I’ve Just Been Injured At Work, What Should I Do?

You’re at work. It’s like any other workday on the jobsite, when suddenly, the unthinkable happens. You’re rushed to the emergency room with serious injuries-possibly a broken back and a head injury.

“How am I going to afford this medical treatment? What if I can’t go back to work? What about my family?” A dozen questions flood your head immediately. But there’s no need to panic, we’re here to help you.

Under Massachusetts General Law Chapter 152, Section 25A, employers are responsible for providing workers’ compensation insurance coverage to all of their employees. That means that workers, in any line of work, are supposed to be guaranteed benefits should they become ill or injured while on the job-even if they are the ones who caused the accident and subsequently, their own injury. The benefits may include compensation for lost wages after the first five calendar days of full or partial disability, medical treatment related to the employee’s illness or injury, and job retraining for qualifying employees.

How do you know if you qualify?

Employees can begin qualifying for benefits temporary total incapacitation benefits if their injury or illness has prevented them from returning to work for 5 or more full or partial workdays, which do not have to be consecutive. Employees who require medical attention for their injury or illness are entitled compensation for their care including reimbursement for travel and prescriptions.

By law, your employer must file the Employer’s Report of Injury or Fatality with seven business days from his/her employee’s fifth day of lost time. If an employer does not file this form, an employee may submit an injury report in writing directly to the insurance company. Your employer is required to have a poster displayed in the workplace with the name and address of its workers’ compensation insurer and policy information.

What are the benefits of collecting workers’ compensation?

Temporary Total Incapacitation Benefits: temporary total incapacitation benefits are for individuals who are left unable to work for five or more workdays. These benefits do not discriminate against age, training or experience.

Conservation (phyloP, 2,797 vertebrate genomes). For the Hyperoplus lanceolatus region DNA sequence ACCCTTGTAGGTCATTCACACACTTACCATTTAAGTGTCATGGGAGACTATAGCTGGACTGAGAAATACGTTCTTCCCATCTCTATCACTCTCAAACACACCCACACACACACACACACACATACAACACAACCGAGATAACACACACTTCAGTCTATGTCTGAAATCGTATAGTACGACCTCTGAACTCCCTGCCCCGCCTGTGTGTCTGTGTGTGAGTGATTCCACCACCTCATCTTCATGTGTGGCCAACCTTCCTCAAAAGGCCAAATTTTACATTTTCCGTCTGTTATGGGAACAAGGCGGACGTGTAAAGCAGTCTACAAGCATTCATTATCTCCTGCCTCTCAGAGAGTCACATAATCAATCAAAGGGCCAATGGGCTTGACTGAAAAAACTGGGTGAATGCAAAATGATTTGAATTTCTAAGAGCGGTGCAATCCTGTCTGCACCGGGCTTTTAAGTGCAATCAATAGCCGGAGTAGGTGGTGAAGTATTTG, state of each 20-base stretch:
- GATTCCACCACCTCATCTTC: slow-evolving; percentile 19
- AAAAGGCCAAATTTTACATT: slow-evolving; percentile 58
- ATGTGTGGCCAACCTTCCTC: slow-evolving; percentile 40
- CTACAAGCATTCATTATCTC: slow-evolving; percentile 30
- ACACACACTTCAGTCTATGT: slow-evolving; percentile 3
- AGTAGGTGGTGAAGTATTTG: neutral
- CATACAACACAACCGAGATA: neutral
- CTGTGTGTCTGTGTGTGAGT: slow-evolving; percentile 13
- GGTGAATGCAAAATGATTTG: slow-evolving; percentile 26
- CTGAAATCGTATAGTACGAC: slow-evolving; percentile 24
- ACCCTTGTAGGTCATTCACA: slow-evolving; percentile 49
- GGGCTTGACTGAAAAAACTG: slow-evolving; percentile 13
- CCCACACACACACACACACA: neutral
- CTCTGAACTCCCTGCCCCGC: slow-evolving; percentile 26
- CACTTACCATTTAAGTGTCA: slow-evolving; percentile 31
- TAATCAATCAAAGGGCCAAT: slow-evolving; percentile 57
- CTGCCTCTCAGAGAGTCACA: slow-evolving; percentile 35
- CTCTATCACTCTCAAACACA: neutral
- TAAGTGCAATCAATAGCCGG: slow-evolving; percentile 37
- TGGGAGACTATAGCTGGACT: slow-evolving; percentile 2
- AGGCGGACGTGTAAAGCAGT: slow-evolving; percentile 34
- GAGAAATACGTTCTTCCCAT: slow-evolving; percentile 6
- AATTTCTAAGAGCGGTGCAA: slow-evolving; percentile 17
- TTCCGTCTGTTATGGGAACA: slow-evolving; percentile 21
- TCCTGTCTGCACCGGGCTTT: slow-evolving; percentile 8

– Employees are entitled to receive 60% of their gross pay. Benefits are determined by the sum of an employee’s total gross earnings, including overtime and bonuses. Employees who’ve only worked for their current employer a portion of the year can determine their benefits by referring back to their earnings from the prior year.
– Benefits can be received up to 156 weeks or 3 years.

Partial Incapacity Benefits: partial incapacity benefits are for individuals who are still able to work, but lose part of their earning capacity due to their illness or injury. For example, if an injury or illness forces an employee to change jobs and work at a lower rate, or if he or she has to work fewer hours, the employee may qualify for these benefits.
– By law, the maximum compensation granted to these workers is 75% of what their weekly total temporary benefits would be.
– Employees may collect these benefits for up to 260 weeks or 5 years.

Permanent and Total Incapacity Benefits: these benefits are for individuals who are fully and permanently unable to do any kind of work because of their work-related injury or illness.
– Those who qualify for permanent benefits can receive two-thirds of their average weekly wage. Employees may also be entitled to collect compensation for cost-of-living adjustments.

Permanent Loss of Function and Disfigurement Benefits: employees may receive these benefits if they qualify work-related injury or illness results in a permanent loss of certain bodily functions or if there is permanent scarring or disfigurement on your face, neck, or hands.
– Benefits include a one-time payment for disfigurement or scarring and is paid in addition to other payments including medical bills and lost wages.

Survivors’/Dependents’ Benefits: surviving spouses or dependents are entitled to receive weekly benefits equal to two-thirds of the deceased worker’s weekly wage.
– Surviving spouses become eligible for yearly cost of living adjustments two years after the date of the injury or illness.

Should I hire an attorney?

According to the Office of Labor and Workforce Development nearly half of all workers’ compensation claims filed are disputed by an employer or an insurance company. Due to the complexity of workers’ compensation law, it is most advised to consult your legal options with an experienced professional who has an extensive knowledge of and experience handling workers’ compensation cases.

At the law offices of Altman & Altman, our team of attorneys has decades of experience handling all types of workers’ compensation cases. Whether you are in the midst of trying to receive compensation, or if you are still unsure of what your next step should be after sustaining an injury, our attorneys can point you in the right direction and ensure that you receive the compensation that you deserve. Upon initial consultation we can determine which benefits you may be entitled to as well as determine whether there are third parties who bear responsibility for your injury or illness. Call today to schedule a consultation with one of our seasoned lawyers. All initial consultations are completely free and confidential.

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